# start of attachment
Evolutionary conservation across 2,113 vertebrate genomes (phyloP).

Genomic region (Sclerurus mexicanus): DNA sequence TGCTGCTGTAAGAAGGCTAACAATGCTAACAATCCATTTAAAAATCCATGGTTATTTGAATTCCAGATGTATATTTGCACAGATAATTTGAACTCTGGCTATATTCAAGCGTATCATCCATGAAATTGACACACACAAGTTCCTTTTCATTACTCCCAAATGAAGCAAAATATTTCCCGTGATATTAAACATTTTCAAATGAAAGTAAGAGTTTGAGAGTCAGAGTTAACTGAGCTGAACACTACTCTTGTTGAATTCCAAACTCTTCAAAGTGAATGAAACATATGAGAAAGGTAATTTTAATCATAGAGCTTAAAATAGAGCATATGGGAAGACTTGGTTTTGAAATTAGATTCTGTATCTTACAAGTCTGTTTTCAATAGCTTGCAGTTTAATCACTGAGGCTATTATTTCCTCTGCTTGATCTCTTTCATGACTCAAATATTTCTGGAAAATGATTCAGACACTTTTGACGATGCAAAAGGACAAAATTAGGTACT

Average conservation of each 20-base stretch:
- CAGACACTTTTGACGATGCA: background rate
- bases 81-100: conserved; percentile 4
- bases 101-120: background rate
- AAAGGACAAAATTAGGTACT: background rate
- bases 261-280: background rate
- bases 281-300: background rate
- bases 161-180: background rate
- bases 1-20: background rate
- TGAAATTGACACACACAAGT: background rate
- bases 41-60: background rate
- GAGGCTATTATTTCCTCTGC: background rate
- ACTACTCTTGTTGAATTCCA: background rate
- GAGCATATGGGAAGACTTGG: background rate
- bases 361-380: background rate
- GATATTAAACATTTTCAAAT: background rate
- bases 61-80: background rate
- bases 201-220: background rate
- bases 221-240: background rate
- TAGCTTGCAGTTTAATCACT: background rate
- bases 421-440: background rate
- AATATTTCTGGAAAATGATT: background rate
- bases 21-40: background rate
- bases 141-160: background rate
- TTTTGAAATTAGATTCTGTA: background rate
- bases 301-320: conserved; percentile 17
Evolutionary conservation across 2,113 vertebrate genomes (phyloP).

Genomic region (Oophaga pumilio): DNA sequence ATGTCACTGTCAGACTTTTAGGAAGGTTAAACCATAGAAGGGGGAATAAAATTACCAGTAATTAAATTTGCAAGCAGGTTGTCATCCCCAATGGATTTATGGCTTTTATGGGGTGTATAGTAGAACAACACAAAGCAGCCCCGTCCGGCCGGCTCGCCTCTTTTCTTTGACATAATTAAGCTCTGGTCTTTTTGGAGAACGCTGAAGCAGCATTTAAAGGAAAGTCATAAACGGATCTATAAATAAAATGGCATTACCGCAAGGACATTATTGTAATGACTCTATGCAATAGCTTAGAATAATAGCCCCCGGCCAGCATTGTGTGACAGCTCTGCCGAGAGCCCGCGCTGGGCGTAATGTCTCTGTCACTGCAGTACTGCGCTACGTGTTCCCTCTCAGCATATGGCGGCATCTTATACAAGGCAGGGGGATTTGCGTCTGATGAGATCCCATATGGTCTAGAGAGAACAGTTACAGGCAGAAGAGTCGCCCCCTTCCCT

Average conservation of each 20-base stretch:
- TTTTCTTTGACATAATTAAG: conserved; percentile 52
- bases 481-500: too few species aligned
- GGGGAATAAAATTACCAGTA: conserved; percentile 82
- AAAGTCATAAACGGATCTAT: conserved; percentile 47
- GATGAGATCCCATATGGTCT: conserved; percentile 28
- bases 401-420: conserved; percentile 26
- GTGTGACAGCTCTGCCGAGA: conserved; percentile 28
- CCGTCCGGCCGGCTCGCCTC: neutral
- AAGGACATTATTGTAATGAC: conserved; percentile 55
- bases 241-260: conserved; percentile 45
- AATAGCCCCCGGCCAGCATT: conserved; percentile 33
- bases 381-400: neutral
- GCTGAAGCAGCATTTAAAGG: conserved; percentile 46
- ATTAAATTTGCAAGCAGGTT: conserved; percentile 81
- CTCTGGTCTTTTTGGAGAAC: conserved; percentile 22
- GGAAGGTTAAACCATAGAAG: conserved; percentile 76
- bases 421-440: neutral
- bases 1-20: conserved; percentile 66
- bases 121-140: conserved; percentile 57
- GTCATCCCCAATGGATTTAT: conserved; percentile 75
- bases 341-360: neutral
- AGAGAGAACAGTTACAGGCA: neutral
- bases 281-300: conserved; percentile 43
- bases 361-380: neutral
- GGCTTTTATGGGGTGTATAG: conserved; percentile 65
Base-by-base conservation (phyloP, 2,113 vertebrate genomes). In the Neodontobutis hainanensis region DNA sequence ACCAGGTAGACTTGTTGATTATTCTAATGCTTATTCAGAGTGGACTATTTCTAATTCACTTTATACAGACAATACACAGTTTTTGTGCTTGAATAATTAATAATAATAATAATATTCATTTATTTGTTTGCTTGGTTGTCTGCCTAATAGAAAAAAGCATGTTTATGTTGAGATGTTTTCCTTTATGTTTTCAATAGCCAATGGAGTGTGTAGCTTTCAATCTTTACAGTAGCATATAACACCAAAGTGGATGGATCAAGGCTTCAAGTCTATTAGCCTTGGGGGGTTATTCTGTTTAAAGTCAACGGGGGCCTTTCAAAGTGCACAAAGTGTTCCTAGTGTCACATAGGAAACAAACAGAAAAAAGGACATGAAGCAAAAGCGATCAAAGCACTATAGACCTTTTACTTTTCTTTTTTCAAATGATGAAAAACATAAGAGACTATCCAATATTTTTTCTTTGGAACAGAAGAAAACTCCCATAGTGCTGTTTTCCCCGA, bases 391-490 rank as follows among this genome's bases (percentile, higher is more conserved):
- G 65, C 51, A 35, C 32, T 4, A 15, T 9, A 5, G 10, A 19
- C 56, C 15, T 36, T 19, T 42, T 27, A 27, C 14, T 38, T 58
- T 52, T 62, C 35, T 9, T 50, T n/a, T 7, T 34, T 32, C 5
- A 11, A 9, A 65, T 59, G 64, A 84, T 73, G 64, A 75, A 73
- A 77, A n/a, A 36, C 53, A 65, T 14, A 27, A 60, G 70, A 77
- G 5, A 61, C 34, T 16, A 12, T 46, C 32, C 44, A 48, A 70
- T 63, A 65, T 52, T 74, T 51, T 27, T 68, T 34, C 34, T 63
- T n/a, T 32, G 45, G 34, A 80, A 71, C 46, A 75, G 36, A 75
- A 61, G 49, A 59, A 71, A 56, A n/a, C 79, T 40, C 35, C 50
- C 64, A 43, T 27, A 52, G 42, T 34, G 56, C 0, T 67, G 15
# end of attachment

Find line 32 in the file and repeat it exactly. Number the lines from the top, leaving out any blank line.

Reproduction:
- TTTTCTTTGACATAATTAAG: conserved; percentile 52